Crabgrass Prevention

Tips for Crabgrass Prevention

Crabgrass is usually blamed for any persistent weeds or unwanted grass that grows in someone’s manicured lawn. True crabgrass grows during the warmest part of mid and late summer. If the grassy weed that you are worried about started growing in the early spring, it is probably not crabgrass.

There are several types of weeds that look similar to crabgrass, and the treatments for them are also similar. If the problem you are experiencing is truly caused by crabgrass, there are some things you can do to help get rid of the prolific weed and rescue your lawn.

crabgrass prevention tips

Keep Your Lawn Long and Thick

Crabgrass is an opportunistic weed. During the hot and dry parts of the summer your lawn may begin to thin out if you don’t give it enough water. A little thinning is exactly the foothold that crabgrass needs to begin to flourish. If your lawn is particularly unhealthy, crabgrass can come in and take over in the span of one season.

The best defense against a crabgrass infestation is to keep your yard healthy and thick. Water regularly and make sure that the soil is always moist. Don’t trim the grass too short, either. Let your grass grow until it is about two and a half inches long for best results. The healthier your lawn is, the fewer opportunities crabgrass will be able to work its way into your yard.

Mulch the Soil

Healthy soil also helps combat crabgrass. If you have dealt with crabgrass in the past, you know that it can come back year after year. Right after you remove a patch of crabgrass, lay down some mulch in that area. The crabgrass seeds that may be left behind in the soil will have a difficult time germinating because of the mulch.

A light layer of mulch can be beneficial if you know that you have had crabgrass problems in the past, as well. Don’t use so much mulch that you cause your grass to become compacted, though. Compacted areas will not grow crabgrass, but they also will not be able to grow the desired grass for your lawn, either.

Using Pre-Emergent Treatments

There are several pre-emergent treatments that you can purchase from a good lawn and garden store. The best time to use a pre-emergent is in the early spring before the grass has begun to develop. Crabgrass doesn’t begin growing until the weather is consistently hot, so you have plenty of time to apply a treatment before the growing season begins.

If you have experienced crabgrass problems before, you will know which areas of your yard are more likely to grow crabgrass again. Concentrate your treatments on those areas specifically so that the crabgrass won’t have a chance to gain a foothold as the summer progresses.

Late Season Crabgrass

Once crabgrass emerges in the late summer there is not much you can do to get rid of it. If you are really interested in making it go away, it is possible to pull crabgrass out by hand. This can be a time consuming process that takes a lot of work, but it will eventually get all of the crabgrass out of your yard. Make sure you treat the area that was filled with crabgrass as soon as possible after you have pulled it up. It doesn’t take long for crabgrass seeds to germinate and begin to grow again.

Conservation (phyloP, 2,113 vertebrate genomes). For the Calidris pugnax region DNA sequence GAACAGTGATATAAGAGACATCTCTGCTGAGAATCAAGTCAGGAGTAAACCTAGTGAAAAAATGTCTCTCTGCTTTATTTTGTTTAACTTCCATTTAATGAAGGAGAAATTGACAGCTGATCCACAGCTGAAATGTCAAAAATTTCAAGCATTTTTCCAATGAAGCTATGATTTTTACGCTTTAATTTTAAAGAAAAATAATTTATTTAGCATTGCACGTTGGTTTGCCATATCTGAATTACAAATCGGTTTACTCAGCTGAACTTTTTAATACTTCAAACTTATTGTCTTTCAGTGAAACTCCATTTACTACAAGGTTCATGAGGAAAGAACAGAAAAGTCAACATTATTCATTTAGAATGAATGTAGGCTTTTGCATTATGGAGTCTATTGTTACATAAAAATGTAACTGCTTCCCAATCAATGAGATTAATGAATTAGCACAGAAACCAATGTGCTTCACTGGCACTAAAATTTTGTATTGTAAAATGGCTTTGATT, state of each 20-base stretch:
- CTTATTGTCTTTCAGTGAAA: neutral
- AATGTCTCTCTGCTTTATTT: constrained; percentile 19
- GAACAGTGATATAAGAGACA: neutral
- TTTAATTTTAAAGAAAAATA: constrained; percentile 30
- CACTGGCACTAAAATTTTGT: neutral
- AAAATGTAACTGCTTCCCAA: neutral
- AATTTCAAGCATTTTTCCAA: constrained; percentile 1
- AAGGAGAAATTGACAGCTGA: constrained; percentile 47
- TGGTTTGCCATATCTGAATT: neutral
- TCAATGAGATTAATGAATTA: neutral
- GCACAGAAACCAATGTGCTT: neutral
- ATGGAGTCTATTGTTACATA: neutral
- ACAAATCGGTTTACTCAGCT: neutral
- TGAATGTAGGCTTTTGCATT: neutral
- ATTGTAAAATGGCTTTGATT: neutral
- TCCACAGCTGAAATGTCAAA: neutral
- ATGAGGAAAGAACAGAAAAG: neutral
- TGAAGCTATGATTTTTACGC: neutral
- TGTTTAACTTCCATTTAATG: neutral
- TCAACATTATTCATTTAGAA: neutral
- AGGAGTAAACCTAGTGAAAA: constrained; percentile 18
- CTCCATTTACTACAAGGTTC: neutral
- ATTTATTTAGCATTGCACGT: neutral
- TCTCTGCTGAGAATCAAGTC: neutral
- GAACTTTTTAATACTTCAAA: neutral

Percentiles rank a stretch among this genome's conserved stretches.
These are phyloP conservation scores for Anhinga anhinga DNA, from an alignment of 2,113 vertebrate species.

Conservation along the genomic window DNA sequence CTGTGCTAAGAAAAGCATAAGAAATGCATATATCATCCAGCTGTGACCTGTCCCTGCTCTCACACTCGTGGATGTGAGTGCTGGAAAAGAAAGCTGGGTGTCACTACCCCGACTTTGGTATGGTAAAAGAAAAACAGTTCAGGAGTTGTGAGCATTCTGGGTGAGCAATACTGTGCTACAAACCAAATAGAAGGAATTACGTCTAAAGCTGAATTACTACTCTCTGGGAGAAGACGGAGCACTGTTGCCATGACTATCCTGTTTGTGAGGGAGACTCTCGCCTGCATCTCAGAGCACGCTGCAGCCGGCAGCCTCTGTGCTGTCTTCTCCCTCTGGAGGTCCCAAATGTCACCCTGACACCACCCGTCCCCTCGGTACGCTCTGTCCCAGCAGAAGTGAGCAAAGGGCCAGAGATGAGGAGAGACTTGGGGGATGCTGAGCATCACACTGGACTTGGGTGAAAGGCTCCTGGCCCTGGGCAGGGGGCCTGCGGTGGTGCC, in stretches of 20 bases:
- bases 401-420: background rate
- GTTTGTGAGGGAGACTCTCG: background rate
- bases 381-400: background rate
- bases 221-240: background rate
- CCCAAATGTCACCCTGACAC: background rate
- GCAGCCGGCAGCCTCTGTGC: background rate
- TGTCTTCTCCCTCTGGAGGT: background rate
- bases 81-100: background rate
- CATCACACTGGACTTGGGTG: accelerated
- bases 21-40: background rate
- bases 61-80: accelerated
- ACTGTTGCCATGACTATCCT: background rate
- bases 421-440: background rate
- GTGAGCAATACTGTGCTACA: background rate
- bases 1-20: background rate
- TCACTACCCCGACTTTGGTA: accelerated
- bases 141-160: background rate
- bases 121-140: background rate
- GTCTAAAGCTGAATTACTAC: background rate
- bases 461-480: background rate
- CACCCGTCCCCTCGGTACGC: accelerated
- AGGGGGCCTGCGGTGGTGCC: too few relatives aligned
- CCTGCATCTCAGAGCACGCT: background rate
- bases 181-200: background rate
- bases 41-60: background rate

Use a pre-emergent treatment or good mulch to keep the seeds from becoming healthy and growing more crabgrass in an area you have already pulled from.

The Problem with Herbicides

Crabgrass may look like a form of grass, but it is really a common weed. The problem with using an herbicide to get rid of crabgrass is that the only effective chemicals are harmful to your grass as well as your crabgrass. Natural methods that work well on broad leaf weeds, like dandelions, are useless against crabgrass. There are really no good chemical methods that will rid you of crabgrass without harming your lawn.

The best way to combat crabgrass is to treat your lawn before the weed begins to emerge in the early summer or pull the crabgrass up by hand after it emerges. Crabgrass tends to gravitate toward sunny, dry spots in your lawn, which means that using plenty of water can also help keep your lawn intact.

Crabgrass is an annual weed, so it will die off every year during the first frost. You can take advantage of that time to lay down the pre-emergent that will stop the crabgrass from coming back next season.

7 Comments

  • Reply John Doolittle March 23, 2012 at 6:21 pm

    Is there an effective non-toxic pre-emergent to prevent crab grass? If there is, what is it and where can we get it?

    Thanks for your help.

  • Reply Carol Daley September 29, 2012 at 2:01 pm

    What kind of pre-emergent would be good for crabgrass? I also have an ivy growing through my lawn that I have not been able to get rid of. We keep spraying it with a weed kill that is mixed in a bottle with garden hose, but this past summer some of my lawn has died also. Any hep you can give, I would greatly appreciate it. Thanks!

  • Reply HEDDINGER July 27, 2013 at 2:36 pm

    DOES USING MULCHING MOWER CAUSE CRABGRASS TO SPREAD ?

  • Reply Sean April 16, 2014 at 3:03 am

    So what is it that is popping up early spring and how do we kill that?

  • Reply FRANK April 18, 2014 at 8:11 pm

    What kind of pre-emergent would be good for crabgrass? I also have an ivy growing through my lawn that I have not been able to get rid of. We keep spraying it with a weed kill that is mixed in a bottle with garden hose, but this past summer some of my lawn has died also. Any hep you can give, I would greatly appreciate it. Thanks!

  • Reply Jerry Fargione June 21, 2014 at 5:42 pm

    Have brown spots on lawn everywhere. Can You tell me why.

  • Reply Frank April 13, 2015 at 2:46 pm

    when is it to late to put down grabgrass preventer?

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